Syd Mead passed away on December 30th, 2019, leaving behind a storied legacy. As a futurist, artist, and industrial designer, his work needs little introduction. Yet, while many would point to his work in films ranging from Star Trek: The Motion Picture (1979) to Blade Runner 2049 (2017), less emphasized are his contributions to anime. It’s not as farfetched as this might seem, given how he had established working relationships with Japanese firms such as Sony, NHK, Minolta, and Honda by the 1980s. The anime connection, nonetheless, is as noteworthy as the rest of his star-studded portfolio.
Strictly speaking, his name is attached to only two anime works in the 1990s. Still, they’re more than enough for you to see his massive impact.
Directed by the late Yoshinobu Nishizaki, co-creator of the original Space Battleship Yamato (1974-75), Yamato 2520 (1994-96) was intended to be a 10-episode OVA, serving as a sequel set centuries after the TV series. While it came to be overshadowed by a mixed reception and myriad troubles, with Nishizaki himself being sued by Leiji Matsumoto over a breach of copyright, the three episodes that did see the light of day remain a solid work in their own right. On top of having a rousing soundtrack by David Matthews, the OVA’s success could be attributed to the work done by Syd Mead for the production.
Intro snippet from the Yamato 2520 OVA, showcasing the intricate yet recognizable designs by Syd Mead in motion. Circa 1994-96. (Source: YouTube)
His involvement, according to a Yamato fanzine, could be traced back to around 1988, when pictures featuring him alongside Nishizaki and Matsumoto surfaced. As it became evident, his contributions would go much further than just name recognition. Notably, as revealed in the making-of documentary The Quickening, he was responsible for designing the sequel’s take on the ship, even going so far as to create a CG model of it, which was rather impressive for the early 1990s. As the man remarked, it was something of a challenge:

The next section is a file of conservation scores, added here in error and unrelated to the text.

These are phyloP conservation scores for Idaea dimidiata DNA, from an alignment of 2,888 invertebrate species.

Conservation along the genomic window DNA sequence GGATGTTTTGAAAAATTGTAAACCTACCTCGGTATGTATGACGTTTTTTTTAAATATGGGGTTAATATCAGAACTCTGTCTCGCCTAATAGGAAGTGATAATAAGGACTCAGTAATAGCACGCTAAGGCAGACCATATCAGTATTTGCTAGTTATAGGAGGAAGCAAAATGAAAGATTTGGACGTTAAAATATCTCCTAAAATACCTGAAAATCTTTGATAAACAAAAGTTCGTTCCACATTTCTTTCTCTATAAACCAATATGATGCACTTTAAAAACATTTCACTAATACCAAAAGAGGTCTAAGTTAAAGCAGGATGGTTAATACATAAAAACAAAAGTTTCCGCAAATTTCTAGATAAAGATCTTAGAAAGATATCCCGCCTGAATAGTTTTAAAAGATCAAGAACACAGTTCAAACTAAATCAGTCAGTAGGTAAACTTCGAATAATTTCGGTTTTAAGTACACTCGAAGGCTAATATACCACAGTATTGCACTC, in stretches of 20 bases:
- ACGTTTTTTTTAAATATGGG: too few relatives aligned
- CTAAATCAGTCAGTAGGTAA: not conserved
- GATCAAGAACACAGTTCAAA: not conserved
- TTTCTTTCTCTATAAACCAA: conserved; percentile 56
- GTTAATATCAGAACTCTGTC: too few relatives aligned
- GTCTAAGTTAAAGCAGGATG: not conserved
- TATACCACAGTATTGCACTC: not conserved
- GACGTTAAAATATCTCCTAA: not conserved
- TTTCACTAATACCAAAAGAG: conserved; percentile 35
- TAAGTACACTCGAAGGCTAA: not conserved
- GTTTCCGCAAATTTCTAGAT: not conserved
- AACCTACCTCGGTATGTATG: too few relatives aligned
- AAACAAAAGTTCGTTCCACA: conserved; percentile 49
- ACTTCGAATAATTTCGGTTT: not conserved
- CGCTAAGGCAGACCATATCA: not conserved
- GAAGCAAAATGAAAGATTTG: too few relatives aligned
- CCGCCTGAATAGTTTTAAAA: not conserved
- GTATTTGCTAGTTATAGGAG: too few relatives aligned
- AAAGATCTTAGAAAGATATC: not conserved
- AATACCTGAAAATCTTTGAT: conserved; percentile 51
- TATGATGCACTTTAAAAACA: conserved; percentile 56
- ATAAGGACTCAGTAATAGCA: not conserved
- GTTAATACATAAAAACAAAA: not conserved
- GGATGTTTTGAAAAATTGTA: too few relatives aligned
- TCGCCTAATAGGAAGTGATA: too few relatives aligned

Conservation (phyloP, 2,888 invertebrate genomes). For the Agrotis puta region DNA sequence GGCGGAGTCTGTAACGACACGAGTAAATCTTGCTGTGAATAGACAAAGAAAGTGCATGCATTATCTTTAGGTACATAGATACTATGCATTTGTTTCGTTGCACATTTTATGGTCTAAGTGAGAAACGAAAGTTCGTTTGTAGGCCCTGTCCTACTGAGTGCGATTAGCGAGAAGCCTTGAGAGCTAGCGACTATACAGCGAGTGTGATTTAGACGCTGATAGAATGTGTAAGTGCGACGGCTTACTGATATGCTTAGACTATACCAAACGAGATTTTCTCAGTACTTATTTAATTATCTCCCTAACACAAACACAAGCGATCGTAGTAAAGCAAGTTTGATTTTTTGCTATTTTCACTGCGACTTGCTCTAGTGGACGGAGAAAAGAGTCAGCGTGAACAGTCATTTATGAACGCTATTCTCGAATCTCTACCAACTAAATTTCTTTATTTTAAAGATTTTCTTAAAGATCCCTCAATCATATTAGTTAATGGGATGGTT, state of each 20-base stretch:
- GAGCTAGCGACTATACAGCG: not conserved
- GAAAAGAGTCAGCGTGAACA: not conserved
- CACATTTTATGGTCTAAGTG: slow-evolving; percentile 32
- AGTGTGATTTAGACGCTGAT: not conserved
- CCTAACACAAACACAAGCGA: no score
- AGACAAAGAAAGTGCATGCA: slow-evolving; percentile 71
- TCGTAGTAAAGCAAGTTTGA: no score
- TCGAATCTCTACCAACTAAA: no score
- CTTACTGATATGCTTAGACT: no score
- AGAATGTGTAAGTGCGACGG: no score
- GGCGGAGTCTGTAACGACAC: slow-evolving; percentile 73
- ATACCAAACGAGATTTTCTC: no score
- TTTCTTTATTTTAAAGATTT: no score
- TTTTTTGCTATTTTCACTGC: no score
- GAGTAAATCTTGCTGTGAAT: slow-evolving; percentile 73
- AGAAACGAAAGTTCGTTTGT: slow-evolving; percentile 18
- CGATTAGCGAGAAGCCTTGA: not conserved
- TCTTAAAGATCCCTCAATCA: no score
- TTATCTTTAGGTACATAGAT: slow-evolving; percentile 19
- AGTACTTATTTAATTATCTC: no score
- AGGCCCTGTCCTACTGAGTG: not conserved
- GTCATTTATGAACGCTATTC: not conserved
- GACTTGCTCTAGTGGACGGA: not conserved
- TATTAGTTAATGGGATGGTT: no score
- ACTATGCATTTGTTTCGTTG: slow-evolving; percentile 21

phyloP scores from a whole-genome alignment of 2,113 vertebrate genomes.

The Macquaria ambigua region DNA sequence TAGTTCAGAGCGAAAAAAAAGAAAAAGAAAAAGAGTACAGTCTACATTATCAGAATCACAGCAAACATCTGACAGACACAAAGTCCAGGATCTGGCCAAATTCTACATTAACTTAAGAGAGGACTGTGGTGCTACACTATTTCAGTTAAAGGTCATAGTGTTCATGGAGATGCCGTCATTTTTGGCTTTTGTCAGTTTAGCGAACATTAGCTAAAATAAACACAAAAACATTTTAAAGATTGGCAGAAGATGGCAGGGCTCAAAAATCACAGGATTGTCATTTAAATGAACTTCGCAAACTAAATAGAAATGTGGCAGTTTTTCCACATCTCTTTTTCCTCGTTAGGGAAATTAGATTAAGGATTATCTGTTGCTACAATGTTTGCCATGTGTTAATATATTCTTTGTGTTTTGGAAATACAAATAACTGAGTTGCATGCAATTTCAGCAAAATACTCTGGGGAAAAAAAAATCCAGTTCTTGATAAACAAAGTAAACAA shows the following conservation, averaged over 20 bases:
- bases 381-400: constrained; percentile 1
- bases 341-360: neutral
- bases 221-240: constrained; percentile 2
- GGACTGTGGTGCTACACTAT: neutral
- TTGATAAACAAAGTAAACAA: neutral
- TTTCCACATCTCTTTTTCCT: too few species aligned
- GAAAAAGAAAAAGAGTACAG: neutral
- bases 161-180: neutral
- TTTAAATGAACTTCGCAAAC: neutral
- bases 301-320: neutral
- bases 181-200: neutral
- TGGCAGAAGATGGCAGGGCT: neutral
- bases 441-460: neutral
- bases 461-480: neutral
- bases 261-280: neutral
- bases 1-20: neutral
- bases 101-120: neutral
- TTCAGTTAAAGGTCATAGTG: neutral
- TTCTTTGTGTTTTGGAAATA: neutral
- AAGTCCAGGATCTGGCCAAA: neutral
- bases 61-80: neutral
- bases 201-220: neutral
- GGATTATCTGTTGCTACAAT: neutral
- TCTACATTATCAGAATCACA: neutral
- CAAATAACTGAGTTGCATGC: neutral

The challenge of taking the Matsumoto version of the Yamato to the next stage was that the TV animation series had a huge fan audience, first of all. And they expect to see or recognize that look, even though you’ve changed it quite a bit. The challenge was to keep the same three-dimensional silhouette and make it at the same time completely new, but somewhere inside the outline and the detail, you’d see the recognizable profile and characteristic of the Yamato.
Not only did he succeed in that regard, but the same could also be said of his designs for the various factions and locales. Whether it’s the frontier backdrop of the planet Rinbos or the intricate yet utilitarian looks of the spacecraft, one could easily see Mead’s distinct futurist touches shine through. All while showing his admiration for anime, especially with its ability to serve as a canvas free of the limitations of live-action. Well after the OVA came and went, he expressed pride and awe in what he helped bring to life.